Covering Jewish Life in Orange County
Interfaith Interactions

Temple Beth Sholom hosts interfaith Shabbat during Ramadan

“Part of being Jewish is caring about everybody,” said Stephen Sherman, whose participation in an interfaith retreat to Turkey in 2013 started the friendship that enabled Temple Beth Sholom to host an interfaith Shabbat on July 1.

On the retreat, Sherman, a Temple Beth Sholom congregant, met Ilker Yildiz, who is now Orange County branch director at the Pacifica Institute, a nonprofit organization of Turkish-Americans. Founded in 2003, the nonprofit does social welfare projects and coordinates interfaith gatherings at churches, synagogues, and mosques.

“Our mission is to reach out to different faith communities to break bread,” said Yildiz. “Stephen is one of my closest friends, and together we came up with the idea of joining our communities at Temple Beth Sholom.”

On July 1, Temple Beth Sholom hosted a Shabbat service for about 120 people, including 30 Muslim guests from the Pacifica Institute. Rabbi Heidi Cohen, who led the service, explained the various parts of the ceremony and later invited Muslim guests to the sanctuary to see a Torah up-close.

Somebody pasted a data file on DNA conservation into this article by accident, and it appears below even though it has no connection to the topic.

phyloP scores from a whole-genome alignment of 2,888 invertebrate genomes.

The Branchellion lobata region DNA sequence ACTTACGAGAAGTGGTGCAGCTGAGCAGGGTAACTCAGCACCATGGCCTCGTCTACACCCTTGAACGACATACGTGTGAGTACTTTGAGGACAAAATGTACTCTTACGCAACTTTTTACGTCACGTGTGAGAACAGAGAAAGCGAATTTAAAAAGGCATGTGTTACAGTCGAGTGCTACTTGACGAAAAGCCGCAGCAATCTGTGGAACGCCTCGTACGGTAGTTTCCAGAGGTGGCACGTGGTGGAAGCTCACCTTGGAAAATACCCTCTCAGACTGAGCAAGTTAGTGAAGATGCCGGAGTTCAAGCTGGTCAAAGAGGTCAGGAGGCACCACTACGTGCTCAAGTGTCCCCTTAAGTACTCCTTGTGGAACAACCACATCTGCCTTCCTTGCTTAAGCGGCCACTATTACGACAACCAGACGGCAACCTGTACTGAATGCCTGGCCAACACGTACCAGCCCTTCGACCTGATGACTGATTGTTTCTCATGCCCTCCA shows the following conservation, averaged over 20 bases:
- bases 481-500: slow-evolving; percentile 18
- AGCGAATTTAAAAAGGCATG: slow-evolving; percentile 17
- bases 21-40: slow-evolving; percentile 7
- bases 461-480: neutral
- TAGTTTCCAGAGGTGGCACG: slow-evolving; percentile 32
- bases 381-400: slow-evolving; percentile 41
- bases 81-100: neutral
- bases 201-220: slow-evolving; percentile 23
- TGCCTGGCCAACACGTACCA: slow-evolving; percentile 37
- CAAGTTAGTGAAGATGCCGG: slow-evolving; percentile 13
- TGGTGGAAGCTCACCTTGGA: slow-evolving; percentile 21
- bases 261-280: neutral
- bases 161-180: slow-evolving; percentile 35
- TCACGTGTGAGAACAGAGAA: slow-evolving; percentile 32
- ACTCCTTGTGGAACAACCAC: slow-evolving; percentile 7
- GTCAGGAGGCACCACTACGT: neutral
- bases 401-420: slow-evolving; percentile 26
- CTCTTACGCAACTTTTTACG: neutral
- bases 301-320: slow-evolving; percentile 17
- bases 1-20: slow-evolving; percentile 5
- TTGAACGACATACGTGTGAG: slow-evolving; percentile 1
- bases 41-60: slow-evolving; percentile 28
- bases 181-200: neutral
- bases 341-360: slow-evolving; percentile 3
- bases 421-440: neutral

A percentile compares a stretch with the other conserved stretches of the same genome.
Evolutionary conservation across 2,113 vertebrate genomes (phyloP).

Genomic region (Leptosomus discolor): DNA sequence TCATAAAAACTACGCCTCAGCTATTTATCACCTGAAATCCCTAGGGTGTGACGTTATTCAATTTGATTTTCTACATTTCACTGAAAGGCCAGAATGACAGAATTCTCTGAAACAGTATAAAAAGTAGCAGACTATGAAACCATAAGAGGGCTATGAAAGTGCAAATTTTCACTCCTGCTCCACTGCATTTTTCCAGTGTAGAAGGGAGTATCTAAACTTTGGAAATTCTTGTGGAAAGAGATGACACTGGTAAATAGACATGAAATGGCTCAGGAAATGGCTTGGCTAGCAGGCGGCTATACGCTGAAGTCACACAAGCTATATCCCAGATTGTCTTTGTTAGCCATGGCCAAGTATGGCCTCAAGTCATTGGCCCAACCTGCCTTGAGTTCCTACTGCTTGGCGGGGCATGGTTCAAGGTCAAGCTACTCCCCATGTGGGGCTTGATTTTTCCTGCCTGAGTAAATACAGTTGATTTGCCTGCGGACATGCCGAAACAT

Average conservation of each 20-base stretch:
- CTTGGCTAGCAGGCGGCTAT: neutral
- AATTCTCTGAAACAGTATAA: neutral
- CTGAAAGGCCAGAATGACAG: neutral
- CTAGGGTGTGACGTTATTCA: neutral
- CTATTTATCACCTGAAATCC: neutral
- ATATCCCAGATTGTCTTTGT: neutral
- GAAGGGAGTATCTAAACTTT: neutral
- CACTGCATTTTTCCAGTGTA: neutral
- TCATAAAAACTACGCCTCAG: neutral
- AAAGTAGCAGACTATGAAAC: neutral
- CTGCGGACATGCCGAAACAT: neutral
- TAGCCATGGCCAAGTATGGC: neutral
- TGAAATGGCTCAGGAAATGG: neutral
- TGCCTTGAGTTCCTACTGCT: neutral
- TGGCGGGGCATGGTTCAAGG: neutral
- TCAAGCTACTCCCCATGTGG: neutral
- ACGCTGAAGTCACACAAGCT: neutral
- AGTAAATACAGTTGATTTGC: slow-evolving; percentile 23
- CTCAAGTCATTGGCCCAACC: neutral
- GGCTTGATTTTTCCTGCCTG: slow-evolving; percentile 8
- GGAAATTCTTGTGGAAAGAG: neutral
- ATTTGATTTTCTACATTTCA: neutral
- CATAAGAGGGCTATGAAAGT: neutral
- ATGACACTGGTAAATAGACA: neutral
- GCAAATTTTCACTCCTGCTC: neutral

The pre-service oneg, which usually includes food and snacks, offered only lemonade and water out of respect for the Muslim community’s fast.

“The people at Temple Beth Sholom were very welcoming and respected our traditions,” said Yildiz, who attended with his wife and 18-month-old son.

Following the service, Cassandra Arslan gave a presentation on Ramadan and its significance while the Muslim guests recited their evening prayers in the sanctuary. Afterwards, everyone gathered in the social hall for a Ramadan fast-breaking dinner. During the annual monthlong holiday of Ramadan, which ended July 5 this year, Muslims traditionally fast for about 16 hours daily, from sunrise until sunset. At sunset, Muslim families and friends unite to partake in an iftar dinner to break the fast.

“With members of both communities spread around the room, it was fascinating to watch the people discussing and asking questions,” said Sherman, who serves on the board of the Orange County Interfaith Network. “There was such deep discussion and interaction. No one jumped up at the dessert announcement because everyone was so engaged.”

“[The Muslim guests] were interested in our faith, and we were equally interested in theirs,” said Sherman. “We have a good relationship with the people at the Pacifica Institute – they are wonderful people.”